I want more comments!
Who doesn’t love comments?
(If you raised your hand, please leave now. We don’t want your kind here.)
Getting comments makes blogging worthwhile and meaningful. I don’t care how many people say, “Blog for you, not for comments-” you’re still going to wonder when you hit publish if anyone will care enough to say something. Agree, disagree, share a story, come out from lurking – comments are the backbone of a public blog.
So when you start blogging, you realize there are people who have like 254 comments on every.single.post. Naturally, because we’re human, we all start to wonder, “How come they get so many comments? And how can I get more?”
So we’re here to help you out as much as we can. At least give you a jumping off point – because never in my 5 months of blogging have I gotten near 254 comments. 🙂 This is Part 3 of our New to Blogging Series.
First and foremost – comment on other blogs. Period. Make time for it. Carve out a few hours a week to do it.
Then, find your niche, and really work hard to build a community around it. Make sure you’re connecting with people who have similar interests and ideas – because if you blog about attachment parenting and you only comment/write bloggers who post on CIO and sleep training methods – you aren’t going to have much reason for them to visit you. Join sites that have moms who are interested in the same things you are, and share with them.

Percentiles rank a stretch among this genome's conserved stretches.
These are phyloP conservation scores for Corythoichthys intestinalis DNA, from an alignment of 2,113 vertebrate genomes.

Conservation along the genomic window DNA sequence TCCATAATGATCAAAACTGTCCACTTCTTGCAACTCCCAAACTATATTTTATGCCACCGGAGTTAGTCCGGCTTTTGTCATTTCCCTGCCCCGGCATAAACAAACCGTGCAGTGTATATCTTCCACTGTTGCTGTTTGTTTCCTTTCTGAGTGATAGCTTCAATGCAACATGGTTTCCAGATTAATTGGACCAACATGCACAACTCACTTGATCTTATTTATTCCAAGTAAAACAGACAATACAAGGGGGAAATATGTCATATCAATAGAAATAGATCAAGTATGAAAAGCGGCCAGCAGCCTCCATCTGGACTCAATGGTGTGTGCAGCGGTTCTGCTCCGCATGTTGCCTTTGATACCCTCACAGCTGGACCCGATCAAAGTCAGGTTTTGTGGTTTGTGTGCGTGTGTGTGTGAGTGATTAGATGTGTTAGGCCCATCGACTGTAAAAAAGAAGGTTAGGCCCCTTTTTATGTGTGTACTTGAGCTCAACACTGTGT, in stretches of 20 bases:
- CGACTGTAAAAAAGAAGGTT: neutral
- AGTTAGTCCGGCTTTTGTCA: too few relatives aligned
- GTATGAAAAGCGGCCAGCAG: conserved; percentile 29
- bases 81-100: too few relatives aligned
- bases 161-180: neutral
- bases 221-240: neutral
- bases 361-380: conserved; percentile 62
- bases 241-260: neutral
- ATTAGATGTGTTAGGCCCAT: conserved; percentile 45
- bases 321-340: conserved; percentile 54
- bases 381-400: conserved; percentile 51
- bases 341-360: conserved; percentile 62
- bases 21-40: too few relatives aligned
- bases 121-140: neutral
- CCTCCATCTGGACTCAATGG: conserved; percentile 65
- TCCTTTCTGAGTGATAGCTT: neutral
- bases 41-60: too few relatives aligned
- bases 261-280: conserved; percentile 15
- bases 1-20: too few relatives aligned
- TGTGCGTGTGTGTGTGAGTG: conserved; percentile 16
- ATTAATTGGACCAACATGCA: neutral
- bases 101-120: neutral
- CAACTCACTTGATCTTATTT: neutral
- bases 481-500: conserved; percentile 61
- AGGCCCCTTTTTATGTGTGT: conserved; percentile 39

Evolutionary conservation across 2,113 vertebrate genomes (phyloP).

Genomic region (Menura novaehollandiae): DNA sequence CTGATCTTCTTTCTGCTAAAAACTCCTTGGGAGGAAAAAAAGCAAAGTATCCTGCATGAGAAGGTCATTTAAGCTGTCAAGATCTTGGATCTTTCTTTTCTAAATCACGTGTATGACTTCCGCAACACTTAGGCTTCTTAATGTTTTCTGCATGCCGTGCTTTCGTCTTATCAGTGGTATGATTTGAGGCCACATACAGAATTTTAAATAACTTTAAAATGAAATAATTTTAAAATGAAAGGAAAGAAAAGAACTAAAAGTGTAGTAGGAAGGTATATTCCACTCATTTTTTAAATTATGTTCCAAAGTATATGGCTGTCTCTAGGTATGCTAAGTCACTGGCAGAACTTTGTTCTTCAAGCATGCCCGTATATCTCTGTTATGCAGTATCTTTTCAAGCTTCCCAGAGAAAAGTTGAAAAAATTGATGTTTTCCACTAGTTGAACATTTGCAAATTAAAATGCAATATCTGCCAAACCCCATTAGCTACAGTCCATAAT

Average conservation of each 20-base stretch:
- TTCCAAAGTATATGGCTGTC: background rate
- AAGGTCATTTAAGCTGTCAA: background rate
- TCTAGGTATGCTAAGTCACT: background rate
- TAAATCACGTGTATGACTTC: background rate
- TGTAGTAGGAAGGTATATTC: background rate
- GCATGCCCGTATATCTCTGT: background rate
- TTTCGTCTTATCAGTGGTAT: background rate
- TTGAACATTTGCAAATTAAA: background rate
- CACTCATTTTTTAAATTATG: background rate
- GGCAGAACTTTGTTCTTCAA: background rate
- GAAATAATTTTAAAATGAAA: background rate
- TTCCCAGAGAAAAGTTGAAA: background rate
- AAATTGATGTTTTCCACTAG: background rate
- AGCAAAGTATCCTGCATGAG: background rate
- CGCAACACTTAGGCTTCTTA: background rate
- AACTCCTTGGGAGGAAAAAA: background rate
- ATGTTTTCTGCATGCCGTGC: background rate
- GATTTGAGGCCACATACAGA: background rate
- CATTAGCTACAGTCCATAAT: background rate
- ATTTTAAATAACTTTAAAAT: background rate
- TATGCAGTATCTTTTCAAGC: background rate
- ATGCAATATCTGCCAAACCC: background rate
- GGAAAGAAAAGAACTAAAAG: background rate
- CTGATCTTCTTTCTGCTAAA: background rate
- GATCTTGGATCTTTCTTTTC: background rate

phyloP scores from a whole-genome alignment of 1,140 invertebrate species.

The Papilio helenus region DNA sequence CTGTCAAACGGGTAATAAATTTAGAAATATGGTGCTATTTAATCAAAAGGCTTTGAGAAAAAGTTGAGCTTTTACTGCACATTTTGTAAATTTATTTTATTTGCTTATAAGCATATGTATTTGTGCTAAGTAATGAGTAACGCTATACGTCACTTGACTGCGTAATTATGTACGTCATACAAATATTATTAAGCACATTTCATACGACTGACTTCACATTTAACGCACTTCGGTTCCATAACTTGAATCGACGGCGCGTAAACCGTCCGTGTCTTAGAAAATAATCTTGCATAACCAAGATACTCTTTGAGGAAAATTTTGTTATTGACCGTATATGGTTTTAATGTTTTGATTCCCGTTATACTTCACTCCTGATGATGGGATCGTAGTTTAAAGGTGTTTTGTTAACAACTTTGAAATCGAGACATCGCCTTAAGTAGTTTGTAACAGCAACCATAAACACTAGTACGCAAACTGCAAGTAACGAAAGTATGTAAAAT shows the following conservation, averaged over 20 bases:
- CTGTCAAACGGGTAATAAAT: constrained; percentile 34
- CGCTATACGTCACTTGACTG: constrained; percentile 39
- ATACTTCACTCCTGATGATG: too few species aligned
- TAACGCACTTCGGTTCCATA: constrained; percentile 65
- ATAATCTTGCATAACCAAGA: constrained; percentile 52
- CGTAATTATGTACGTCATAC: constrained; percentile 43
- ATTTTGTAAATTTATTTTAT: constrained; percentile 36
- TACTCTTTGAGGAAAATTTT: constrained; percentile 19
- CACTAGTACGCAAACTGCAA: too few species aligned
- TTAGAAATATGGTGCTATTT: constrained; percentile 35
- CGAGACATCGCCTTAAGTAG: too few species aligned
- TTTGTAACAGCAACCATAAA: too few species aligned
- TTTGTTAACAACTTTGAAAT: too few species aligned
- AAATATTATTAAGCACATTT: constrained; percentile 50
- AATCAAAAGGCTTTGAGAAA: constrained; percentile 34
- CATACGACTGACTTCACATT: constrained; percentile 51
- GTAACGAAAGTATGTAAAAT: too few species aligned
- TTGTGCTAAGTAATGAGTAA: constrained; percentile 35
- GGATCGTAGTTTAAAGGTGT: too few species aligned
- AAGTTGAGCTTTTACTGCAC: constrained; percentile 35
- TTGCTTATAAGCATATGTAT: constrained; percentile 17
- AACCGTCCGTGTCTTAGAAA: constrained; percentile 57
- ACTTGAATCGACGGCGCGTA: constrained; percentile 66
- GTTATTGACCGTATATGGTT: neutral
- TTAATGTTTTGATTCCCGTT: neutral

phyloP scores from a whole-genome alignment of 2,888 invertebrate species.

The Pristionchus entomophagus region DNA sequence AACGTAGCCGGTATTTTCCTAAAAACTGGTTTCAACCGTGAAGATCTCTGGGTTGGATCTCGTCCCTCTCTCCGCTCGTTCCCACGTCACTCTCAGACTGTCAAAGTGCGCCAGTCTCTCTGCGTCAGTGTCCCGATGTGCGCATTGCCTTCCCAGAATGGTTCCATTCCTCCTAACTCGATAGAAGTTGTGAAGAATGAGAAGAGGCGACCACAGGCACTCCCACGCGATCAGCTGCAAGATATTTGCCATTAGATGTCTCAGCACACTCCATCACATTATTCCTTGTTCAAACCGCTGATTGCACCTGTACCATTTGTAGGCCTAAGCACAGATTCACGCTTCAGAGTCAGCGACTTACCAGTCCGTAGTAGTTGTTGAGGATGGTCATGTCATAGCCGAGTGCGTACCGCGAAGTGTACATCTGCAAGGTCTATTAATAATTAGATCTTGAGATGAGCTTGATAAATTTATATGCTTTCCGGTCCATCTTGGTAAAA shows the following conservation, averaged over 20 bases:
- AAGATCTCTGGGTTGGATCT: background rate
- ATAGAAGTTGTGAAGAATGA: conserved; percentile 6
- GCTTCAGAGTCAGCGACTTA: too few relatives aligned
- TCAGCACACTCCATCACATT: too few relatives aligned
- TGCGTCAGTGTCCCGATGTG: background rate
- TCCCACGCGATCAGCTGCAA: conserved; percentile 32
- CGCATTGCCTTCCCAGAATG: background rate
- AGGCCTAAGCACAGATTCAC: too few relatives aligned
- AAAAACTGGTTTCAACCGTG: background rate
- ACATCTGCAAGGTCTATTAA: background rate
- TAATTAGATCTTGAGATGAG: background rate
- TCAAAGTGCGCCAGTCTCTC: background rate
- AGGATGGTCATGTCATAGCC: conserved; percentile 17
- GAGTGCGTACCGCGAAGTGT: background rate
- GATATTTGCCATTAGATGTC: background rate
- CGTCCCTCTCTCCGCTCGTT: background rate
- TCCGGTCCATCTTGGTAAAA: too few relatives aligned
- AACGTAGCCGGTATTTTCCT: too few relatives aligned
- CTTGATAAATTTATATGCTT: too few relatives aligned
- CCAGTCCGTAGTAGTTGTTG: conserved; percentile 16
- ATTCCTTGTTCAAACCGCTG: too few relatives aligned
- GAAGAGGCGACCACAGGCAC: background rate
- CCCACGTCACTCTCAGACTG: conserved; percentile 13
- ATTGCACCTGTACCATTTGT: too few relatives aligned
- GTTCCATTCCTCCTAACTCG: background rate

Make sure there is some type of a back story for people to look up or be reminded of. Links to old posts within your blog work great to navigate people to a previous story, as well as a good About Me page or side bar. Keep it updated and relevant.
-What’s happening right now in your life? That’s what I look for when I hit a new blog – what’s going on?
– Where can I find it?
– Who are you?
– If someone new clicked on your blog right now, and wanted to know more about you, where would they go?
You want to make your blog one that people recall when thinking about something that you wrote about.
Blog like you’re talking to friends with short term memory loss. Keep it friendly and familiar, but at the same time let them know who we’re reading about. When I read, “It was so fun to see Mindy this summer because we had the best day together last year. We laughed about that time with old Aunt May!” I feel very confused and slightly angry 🙂 because I have no idea what you just talked about. Nor does anyone else that doesn’t know you personally. Link it or do a short explanation.
Ask questions in your posts. Try to figure out what others think about what you wrote. Oh yes, this is scary. There are going to be people that disagree and want to let you know about it. But that’s ok – it’s good to listen to different points of view on topics and have people interact on your comments. And if things get nasty? Well, delete them. It’s your blog after all.
One of my best friends (I don’t care that we’ve never met, we talk every day and we’re so going to meet. Like BlogHer ’11!) Metta from 365 Days: 30+ Mommyhood has some real gems of advice to share – especially since her blog has evolved from a SAHM while she was on maternity leave to a working mom.
When I first started blogging and gaining followers, it would make me all warm and fuzzy inside to see comments. It was nice to know that I’m not writing just for the internet cosmos to suck in and be forever gotten. And what I started to notice was that I had a handful people who commented just about every day…or at least caught up reading my blog on days when they had time to take it all in.